Filed under: Uncategorized
Can I Sit With You? will be at Book Passage in Corte Madera (Marin County) on August 9th at 4 PM. Please come!
We’d also love to read your Can I Sit With You? story, and feature it as one of the new stories we publish every week on this site. Send your tales of schoolyard social horror or hilarity to ciswysubmissions@email@example.com. (Send them by August 31 if you want to submit for our second print anthology, to be published Fall 2008.)
CISWY? Book Passage event description:
Shannon Des Roches Rosa and Jennifer Byde Myers discuss a brave new model of book publishing success, one in which authors retain all rights and profits, and social networks take the place of agents and traditional publishers. This approach resulted in Can I Sit With You?, a collection of frank stories describing real elementary and middle school social experiences. These heartfelt tales speak to anyone who ever struggled to fit in with the other kids at school, wondered about feeling different, or felt no one understood what they were going through.
Editors Myers and Rosa will describe how they made Can I Sit With You? profitable, cover artist Lea Hernandez (Manga Secrets) will talk about her creative process, and authors Judy McCrary Koeppen, Michael Procopio, and Amanda Jones will read their stories.
Filed under: Events | Tags: audio, BlogHer, Special Needs Parenting, writers, writing
Can I Sit With You? will be at BlogHer!
Specifically, Shannon will be selling CISWY? books and t-shirts plus giving away stickers at the BlogHer swap meet on Saturday, from 12:15 to 1:30.
She will be sharing a table with CISWY? author Laura Henry. Additional CISWY authors Jenifer Scharpen, SJ Alexander, and Liz Henry may float by as well. SJ might even sign your copy of her story All’s Fair in Love and Mucus. In the mean time, check out her reading of that story, from our Annex Theatre show in Seattle:
(more audio versions of our stories are coming soon)
Shannon will be scampering from the swap meet directly to the panel on which she is speaking: Blogging About Our Children With Special Needs. You should come along, if only to be dazzled by the sight of Susan Etlinger, Vicki Forman, Kristina Chew, and Jennifer Graf Groneberg in the same room at the same time.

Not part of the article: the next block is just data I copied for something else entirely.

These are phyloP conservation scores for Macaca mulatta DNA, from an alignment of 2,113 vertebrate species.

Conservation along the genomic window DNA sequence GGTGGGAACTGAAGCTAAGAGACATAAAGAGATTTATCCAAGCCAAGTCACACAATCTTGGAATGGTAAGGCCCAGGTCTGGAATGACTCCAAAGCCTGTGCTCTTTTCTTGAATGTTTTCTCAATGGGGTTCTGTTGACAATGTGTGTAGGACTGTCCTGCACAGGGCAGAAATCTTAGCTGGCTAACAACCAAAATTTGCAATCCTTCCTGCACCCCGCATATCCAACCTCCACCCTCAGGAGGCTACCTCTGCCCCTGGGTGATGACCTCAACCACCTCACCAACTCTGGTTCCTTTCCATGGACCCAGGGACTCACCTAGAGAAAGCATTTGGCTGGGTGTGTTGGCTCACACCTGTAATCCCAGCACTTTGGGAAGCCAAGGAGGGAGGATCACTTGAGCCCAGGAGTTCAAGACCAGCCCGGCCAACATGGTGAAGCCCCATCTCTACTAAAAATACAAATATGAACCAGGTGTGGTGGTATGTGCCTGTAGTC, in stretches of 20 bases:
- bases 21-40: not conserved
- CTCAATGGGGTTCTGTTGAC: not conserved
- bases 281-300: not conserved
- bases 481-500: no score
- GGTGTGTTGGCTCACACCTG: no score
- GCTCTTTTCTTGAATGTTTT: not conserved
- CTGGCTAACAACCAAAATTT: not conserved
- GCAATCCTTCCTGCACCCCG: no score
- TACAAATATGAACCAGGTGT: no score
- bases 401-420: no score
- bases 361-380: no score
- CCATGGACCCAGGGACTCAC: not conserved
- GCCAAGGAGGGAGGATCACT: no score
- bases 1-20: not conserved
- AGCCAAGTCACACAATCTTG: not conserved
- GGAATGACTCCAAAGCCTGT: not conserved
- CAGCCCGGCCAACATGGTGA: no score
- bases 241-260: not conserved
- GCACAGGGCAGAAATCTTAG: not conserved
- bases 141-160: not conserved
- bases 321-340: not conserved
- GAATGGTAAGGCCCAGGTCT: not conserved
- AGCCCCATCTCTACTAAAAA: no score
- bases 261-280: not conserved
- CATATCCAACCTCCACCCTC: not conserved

Filed under: high school | Tags: frog dissection, hairstyle, high school, new kid, popularity, self-confidence, shyness, teasing
by Pat Gallant
We have made an exception to our usual elementary and middle school time frames for this lovely high school tale. -Shan & Jen
I had made it through first period at my new school without incident. But there was still a whole day ahead of me and I knew all too well that a new student is a likely target.
I slinked up the stairs, heading for my next class, staying as close to the wall and as invisible as possible, as I had done for so many years, at my former school. Frankly speaking, I was not popular. I was the youngest in my grade, the smallest, and perhaps not so much shy as intimidated by the popular girls in my old school. My hair stood out in a bunch of corkscrew curls. The same curls which adults ogled over, fellow classmates teased me about. I was painfully skinny but finally, at fifteen years old, beginning to “develop.” But as my best friend pointed out, she and I were already pigeon-holed, having been classified for too many years in the unpopular group.
My mother said many times over the years that she regretted her decision to put me ahead one year. My birthday falls in the summer, so I could have been the oldest in the class behind, or the youngest in the class ahead. My mother opted for one year ahead, remembering her school days and figuring I would like one year less school better than one year more. I agreed with her on that and despite my reassurances that she meant well and did the right thing, she felt badly about it.
A “good” school day was one in which the unpopular group was largely ignored. A bad school day was one where we were picked on mercilessly.
During breaks, I hid in the ladies’ room rather than have to walk past the cliques of taunting girls. After lunch, when all the kids went to the rec room, I was back in the ladies’ room. It was too daunting a task to have to face all of them at once; worse if they taunted me in front of the boys. It was just too embarrassing.
It was the first day of 10th grade. All my friends had changed schools for one reason or another. I was now a posse of one in a school I hated. The workload was nearly unbearable. The pressure to succeed ever-present. And the cliquey girls had teasing down to a science. Worse still, this was the year we were required to put a live frog “to sleep,” for dissection. No excuses. No doctors’ notes. No parents’ notes. This was mandated in order to stay in this very prestigious New York City school.
So, this posse of one sat in the first class. The teacher was nasty. Really nasty. Sarcastic, tough, and ranting that next semester, frog dissection was a must and that no one could get out of it.
It seemed counter-intuitive to ask students to kill a frog. I glanced over and watched as the frogs hopped gleefully in their tanks. I looked out the window at the sunny day, the smell of grass filtering through the open window. I knew I wasn’t going to kill one of the frogs. They deserved this beautiful day, too.